1670 New American Chocolate House

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"Portland building removes chocolate shop signage after artist links branding to slave trade."

"Signage outside an upcoming Portland chocolate cafe, 1670 New American Chocolate House, was removed Tuesday morning after an artist linked its branding to the trans-Atlantic slave trade. The artist, Molly Alloy, pasted words and a dotted arrow to connect the three colonial ships printed outside the 1670′s future home to slavery. The cafe, found at The Rodney building in Portland’s upscale Pearl District, is expected to open by year’s end."
   - The Oregonian/OregonLive, 12 November 2019    

Signage intervention
Open letter from Molly Alloy

Molly Alloy, Facebook post November 11: 

To the people bringing (yet another) racist, colonial restaurant concept to Portland:
(Shortened for insta/ plz repost widely)
Very many people who walk by your display (2nd pic) will immediately understand that a ship of that silhouette, transporting cacao in the year 1670, would be closely connected to the trans-atlantic slave trade and likely to also transport human beings in horrific conditions. So what is the story that you are trying to tell us by using this as your branding? There are no excuses in this day and age for such complete erasure of historical context. The year 1670, my collaborators and I learned through minor research, was the year a public house was opened to sell chocolate in the (“New American”) colonies of what is now the United States. That may have seemed like a cute reference for your business; less cute is that the same exact year marks the ignition of a stark rise in the enslavement of Africans for cacao production to meet the rising demand of this new market. Slavery has in fact remained ingrained in the cacao industry all the way to the African child laborers of the 20th and 21st centuries.
Let’s not forget that the cacao plantations and chocolate houses that inspire this brand were on land stolen from indigenous peoples in a period of ongoing and systematic genocide up and down the American continents.  And that the land we are on today is also stolen; and that Native people today are still violently and systematically oppressed.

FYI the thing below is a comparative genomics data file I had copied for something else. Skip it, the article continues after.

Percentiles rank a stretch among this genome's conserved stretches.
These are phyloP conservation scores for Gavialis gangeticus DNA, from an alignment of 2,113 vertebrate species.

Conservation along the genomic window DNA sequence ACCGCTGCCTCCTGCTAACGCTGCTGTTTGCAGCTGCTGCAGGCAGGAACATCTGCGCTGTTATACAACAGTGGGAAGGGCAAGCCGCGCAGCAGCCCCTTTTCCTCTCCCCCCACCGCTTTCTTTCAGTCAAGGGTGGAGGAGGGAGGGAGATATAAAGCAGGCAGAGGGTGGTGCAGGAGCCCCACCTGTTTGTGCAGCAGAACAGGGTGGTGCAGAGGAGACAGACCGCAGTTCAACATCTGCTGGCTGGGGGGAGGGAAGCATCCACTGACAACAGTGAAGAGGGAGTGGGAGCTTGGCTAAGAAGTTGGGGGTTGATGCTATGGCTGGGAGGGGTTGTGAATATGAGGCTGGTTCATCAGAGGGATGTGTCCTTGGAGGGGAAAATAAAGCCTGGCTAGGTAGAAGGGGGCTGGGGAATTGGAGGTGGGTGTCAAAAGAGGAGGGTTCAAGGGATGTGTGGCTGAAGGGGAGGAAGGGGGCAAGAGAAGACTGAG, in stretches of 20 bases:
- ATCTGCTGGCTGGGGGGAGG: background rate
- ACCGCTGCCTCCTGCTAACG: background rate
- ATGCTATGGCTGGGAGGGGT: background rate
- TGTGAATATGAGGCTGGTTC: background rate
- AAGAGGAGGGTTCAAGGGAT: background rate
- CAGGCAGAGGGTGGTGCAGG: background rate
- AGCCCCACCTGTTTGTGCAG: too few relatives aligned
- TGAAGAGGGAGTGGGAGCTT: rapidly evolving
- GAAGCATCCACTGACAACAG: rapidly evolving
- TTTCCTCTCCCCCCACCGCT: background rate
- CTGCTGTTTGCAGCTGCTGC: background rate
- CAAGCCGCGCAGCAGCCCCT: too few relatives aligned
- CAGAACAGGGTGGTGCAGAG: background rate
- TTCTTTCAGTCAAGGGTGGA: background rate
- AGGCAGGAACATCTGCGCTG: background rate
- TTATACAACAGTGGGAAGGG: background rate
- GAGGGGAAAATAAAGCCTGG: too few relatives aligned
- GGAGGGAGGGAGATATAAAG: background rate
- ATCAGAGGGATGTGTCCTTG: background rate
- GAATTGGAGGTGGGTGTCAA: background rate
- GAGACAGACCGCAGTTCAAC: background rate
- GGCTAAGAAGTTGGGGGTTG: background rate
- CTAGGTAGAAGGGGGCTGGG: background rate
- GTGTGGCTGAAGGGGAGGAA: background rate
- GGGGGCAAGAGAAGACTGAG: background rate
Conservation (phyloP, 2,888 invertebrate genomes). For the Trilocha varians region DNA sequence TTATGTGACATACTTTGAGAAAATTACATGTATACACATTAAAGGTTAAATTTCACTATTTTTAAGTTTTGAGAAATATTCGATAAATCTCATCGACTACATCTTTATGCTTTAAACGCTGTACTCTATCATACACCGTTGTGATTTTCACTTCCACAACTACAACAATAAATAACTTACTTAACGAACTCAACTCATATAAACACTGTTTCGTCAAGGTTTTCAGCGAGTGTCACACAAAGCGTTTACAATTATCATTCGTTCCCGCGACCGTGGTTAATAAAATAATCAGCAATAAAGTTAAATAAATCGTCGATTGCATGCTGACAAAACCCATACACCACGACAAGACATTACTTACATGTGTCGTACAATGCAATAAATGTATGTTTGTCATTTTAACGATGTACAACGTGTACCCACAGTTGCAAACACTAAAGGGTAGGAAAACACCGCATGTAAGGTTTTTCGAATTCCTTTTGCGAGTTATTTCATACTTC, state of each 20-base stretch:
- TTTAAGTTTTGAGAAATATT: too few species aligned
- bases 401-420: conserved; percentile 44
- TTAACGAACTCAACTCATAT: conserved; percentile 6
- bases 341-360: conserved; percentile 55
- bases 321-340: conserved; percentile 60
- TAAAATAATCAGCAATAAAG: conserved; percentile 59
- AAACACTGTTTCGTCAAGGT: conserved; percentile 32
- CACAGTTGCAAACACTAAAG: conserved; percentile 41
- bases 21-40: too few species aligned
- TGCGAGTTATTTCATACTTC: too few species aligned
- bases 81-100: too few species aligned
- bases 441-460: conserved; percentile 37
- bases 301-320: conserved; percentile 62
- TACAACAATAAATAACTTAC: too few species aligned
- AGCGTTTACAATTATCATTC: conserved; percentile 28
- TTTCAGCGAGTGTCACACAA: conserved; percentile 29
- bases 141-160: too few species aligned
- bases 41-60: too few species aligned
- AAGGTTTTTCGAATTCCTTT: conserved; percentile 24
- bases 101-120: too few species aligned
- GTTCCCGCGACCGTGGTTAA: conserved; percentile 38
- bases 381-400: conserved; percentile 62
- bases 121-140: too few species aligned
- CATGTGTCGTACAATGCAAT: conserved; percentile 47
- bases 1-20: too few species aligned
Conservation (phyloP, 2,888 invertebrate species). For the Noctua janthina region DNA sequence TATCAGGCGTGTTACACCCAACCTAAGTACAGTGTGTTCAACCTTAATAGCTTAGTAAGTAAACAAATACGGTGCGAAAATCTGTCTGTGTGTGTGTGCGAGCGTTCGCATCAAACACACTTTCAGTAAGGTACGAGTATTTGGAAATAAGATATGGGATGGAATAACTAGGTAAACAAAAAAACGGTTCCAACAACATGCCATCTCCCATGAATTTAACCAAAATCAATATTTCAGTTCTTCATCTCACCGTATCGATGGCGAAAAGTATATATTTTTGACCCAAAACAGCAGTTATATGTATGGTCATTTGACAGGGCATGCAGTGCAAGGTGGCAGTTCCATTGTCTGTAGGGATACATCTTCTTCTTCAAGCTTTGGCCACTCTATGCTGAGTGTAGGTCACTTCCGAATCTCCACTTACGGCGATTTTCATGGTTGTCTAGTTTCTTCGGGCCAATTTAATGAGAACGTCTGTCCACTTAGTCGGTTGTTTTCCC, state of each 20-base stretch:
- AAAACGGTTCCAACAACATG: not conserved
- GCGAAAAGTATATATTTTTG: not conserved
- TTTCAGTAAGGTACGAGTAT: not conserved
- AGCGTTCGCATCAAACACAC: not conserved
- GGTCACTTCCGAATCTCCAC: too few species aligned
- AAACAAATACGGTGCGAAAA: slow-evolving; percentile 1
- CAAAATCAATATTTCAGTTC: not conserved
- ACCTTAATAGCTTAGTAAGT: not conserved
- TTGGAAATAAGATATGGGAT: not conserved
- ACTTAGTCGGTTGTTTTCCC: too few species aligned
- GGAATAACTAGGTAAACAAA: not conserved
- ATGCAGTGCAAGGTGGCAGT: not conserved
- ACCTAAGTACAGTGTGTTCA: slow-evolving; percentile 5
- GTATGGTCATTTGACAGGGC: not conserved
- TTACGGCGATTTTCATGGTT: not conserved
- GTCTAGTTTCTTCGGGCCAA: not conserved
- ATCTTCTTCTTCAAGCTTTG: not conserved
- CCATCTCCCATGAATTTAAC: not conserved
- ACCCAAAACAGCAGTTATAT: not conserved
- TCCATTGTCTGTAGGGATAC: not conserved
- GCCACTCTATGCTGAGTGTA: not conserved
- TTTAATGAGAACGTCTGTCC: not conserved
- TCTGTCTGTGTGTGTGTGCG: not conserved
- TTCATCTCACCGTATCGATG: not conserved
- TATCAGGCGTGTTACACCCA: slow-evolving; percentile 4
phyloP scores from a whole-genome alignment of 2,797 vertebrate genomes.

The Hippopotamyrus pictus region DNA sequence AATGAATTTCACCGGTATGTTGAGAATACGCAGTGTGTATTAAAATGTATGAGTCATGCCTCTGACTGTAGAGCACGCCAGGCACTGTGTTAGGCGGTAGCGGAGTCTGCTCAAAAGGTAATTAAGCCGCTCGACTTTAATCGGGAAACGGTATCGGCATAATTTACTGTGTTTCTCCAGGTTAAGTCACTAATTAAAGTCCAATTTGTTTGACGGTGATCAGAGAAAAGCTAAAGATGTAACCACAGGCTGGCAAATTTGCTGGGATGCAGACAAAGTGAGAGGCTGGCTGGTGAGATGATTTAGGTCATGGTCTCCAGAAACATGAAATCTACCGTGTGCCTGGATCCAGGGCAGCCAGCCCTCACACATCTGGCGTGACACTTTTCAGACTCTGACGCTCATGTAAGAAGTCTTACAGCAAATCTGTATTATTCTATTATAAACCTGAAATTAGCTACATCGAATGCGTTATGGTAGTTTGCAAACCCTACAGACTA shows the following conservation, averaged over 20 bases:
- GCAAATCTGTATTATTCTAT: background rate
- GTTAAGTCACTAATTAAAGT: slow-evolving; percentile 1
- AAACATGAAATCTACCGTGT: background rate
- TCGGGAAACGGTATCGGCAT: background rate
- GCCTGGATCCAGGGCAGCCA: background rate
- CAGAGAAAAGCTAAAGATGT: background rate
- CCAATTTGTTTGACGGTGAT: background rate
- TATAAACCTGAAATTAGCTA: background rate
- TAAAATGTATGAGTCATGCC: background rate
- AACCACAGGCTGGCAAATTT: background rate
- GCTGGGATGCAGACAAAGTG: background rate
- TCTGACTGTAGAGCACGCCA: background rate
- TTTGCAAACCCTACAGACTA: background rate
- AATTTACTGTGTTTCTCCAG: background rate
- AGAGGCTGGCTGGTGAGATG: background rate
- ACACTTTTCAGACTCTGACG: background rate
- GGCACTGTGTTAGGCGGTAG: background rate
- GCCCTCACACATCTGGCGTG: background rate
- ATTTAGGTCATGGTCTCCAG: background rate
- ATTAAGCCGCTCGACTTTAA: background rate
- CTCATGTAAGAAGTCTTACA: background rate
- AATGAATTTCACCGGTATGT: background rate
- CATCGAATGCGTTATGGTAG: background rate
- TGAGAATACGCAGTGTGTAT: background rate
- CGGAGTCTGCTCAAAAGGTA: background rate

As artists and community members we felt compelled to resist the erasure of all this context; we could not passively support the giddy perpetuation of wealth built on violence that your window display flaunts. So, we adjusted the display to create an opportunity for truth and learning; a potential site for collective dialogue. If the full truth of the time and industry your brand celebrates does not suit you, I eagerly hope you find a name and concept that have a different story to tell about why your business belongs in our community. Sincerely,
Molly Alloy
#endchocolateslavery @ The Rodney


Gudmundson, Lowell, and Justin Wolfe, eds (2010). Blacks and Blackness in Central America: Between Race and Place (Duke University Press, 2010).


Gay, James F. (2009). "Chocolate Production and Uses in 17th and 18th Century North America." in Grivetti and Shapiro, eds. Chocolate: History, Culture, and Heritage, 2009. 

The oldest record of North Americans trading in cocoa beans is found in the diary of Massachusetts Bay’s mint-master John Hull. In the winter of 1667 – 1668, he noted the loss of  “our ship Providence … cast away on the French shore … [carrying] … cocoa." One of the earliest records of chocolate in North America (New England region) dates to 1670 when Dorothy Jones and Jane Barnard were given approval to serve “ Coffee and Chucaletto" in houses of "publique Entertainment” by the selectmen of Boston [2] . Did Jones and Barnard manufacture the chocolate themselves or did they import it? The answer is unclear. The oldest British customs record showing cocoa arriving in America reads: "1682 … Jamaica … to … Boston ” [3] . Was this the first shipment? Perhaps. There may be earlier examples yet to be discovered."